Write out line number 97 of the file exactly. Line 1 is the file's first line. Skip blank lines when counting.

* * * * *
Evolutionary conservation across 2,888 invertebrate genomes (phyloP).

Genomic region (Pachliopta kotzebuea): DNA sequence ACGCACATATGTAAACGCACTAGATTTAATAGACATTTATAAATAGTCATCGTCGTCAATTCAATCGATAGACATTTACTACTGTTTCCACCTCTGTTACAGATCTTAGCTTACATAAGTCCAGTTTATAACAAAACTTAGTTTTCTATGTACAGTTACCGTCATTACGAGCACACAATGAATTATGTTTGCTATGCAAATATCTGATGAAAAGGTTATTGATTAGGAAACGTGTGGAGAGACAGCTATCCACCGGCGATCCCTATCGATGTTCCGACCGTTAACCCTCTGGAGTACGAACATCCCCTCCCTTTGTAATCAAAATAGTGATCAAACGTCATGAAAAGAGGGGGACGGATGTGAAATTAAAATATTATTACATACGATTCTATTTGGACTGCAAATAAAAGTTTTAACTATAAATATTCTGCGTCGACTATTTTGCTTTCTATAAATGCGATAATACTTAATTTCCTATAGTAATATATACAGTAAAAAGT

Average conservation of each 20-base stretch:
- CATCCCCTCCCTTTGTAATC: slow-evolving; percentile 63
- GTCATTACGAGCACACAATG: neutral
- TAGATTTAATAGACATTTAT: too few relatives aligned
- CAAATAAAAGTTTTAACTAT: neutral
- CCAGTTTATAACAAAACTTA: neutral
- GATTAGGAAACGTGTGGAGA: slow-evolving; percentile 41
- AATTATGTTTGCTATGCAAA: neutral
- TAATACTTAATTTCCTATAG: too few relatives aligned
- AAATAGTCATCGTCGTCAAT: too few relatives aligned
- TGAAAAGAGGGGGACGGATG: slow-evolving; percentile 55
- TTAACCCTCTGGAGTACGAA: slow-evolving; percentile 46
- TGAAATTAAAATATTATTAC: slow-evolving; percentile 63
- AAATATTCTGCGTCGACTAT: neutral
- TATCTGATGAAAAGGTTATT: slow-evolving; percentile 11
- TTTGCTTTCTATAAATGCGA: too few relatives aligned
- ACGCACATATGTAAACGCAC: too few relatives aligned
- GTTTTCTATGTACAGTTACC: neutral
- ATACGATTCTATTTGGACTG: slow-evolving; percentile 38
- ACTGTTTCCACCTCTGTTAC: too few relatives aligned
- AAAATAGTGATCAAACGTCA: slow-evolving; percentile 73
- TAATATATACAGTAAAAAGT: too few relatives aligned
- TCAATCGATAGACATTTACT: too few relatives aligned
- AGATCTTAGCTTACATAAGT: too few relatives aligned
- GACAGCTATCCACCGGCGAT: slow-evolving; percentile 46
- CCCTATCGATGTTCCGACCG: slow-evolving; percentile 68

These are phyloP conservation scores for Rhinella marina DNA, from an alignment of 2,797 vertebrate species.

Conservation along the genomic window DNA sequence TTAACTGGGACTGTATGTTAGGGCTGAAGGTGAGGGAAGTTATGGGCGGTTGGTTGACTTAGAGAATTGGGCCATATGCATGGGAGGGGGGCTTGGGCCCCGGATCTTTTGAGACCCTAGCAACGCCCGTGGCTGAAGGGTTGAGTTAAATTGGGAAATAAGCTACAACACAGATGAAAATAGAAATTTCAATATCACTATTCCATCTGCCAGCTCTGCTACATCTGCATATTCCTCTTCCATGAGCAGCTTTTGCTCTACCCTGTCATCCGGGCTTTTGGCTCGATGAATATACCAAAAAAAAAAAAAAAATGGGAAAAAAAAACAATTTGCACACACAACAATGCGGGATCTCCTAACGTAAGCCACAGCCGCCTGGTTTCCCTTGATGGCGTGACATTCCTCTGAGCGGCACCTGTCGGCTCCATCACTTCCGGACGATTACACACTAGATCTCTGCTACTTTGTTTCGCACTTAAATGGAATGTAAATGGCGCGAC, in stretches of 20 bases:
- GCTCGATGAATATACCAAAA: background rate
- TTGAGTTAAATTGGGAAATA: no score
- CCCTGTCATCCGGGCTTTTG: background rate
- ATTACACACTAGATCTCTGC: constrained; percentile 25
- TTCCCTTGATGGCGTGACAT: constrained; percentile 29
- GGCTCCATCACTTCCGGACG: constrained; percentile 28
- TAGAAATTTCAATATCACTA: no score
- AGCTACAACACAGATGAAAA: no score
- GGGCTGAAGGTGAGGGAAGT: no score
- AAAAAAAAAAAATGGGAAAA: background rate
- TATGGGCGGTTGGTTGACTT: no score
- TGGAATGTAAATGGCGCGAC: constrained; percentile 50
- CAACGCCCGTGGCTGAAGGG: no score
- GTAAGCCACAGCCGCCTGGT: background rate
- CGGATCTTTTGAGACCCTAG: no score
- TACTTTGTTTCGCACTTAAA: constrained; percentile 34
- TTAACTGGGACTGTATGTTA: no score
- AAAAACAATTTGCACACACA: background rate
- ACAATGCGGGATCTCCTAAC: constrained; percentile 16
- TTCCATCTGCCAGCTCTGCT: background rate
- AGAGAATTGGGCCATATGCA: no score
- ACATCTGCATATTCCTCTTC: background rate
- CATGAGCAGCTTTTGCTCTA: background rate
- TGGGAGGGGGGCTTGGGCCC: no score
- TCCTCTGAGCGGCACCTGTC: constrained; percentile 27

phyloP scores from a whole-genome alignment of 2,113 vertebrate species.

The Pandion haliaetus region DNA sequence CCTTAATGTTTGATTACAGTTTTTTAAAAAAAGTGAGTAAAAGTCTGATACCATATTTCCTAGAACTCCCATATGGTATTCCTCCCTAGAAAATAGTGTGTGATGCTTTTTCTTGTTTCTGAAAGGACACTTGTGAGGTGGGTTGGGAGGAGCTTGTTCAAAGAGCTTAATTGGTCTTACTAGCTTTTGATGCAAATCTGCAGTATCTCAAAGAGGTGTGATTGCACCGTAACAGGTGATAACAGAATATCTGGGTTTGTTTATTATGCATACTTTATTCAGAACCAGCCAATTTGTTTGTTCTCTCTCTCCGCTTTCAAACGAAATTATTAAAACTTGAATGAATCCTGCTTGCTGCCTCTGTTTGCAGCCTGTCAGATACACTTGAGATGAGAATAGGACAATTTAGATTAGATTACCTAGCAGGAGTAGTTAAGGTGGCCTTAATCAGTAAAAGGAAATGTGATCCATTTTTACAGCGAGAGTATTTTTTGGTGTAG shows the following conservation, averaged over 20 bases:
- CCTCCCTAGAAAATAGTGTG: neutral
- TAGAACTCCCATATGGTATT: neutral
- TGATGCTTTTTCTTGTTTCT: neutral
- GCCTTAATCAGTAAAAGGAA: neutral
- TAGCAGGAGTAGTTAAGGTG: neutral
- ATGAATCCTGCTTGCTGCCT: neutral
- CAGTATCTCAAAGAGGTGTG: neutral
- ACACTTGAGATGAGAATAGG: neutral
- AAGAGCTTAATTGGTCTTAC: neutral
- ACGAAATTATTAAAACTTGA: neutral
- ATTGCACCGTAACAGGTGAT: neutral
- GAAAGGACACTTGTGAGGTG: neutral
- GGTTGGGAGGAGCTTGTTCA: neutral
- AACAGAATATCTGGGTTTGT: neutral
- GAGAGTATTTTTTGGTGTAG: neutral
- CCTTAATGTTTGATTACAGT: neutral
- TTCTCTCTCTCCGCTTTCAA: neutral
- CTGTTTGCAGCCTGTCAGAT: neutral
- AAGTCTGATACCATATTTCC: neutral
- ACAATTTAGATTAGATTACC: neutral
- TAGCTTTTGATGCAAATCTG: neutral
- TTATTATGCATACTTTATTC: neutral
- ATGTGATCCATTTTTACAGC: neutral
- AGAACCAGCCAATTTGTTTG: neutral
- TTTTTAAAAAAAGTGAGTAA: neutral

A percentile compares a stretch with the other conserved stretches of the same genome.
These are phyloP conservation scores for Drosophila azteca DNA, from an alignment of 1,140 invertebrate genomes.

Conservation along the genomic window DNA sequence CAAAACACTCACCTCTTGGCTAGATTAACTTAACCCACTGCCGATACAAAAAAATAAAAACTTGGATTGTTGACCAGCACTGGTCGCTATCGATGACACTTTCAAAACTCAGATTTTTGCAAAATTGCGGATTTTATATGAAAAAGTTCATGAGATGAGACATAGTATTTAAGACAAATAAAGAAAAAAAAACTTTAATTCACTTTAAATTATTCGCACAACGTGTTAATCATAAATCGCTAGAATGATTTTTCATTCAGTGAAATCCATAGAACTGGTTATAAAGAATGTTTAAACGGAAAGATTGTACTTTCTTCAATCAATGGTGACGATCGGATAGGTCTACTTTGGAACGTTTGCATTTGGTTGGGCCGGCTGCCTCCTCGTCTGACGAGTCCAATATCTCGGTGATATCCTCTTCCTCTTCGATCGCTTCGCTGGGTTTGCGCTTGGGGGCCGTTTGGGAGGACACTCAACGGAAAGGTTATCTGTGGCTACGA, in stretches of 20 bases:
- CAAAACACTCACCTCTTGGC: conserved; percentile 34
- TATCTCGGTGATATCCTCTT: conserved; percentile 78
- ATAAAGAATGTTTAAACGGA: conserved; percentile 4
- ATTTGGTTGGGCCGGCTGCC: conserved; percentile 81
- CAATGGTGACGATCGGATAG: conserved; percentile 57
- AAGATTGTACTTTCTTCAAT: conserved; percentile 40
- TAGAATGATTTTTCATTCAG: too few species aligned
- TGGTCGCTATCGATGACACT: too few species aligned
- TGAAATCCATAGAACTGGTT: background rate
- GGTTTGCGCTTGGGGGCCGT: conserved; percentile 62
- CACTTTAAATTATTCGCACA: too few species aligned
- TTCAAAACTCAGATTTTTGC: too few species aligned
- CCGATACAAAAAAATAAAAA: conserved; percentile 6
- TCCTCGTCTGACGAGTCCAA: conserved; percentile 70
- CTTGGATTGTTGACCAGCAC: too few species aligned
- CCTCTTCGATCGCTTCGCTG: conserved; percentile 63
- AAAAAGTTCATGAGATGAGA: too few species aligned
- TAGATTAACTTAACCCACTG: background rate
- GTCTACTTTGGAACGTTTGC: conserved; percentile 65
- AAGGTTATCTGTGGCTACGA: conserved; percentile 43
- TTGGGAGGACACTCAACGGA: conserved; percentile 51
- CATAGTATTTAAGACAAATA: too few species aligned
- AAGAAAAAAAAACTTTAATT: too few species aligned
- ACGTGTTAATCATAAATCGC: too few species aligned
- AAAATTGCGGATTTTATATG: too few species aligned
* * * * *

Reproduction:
- TTCAAAACTCAGATTTTTGC: too few species aligned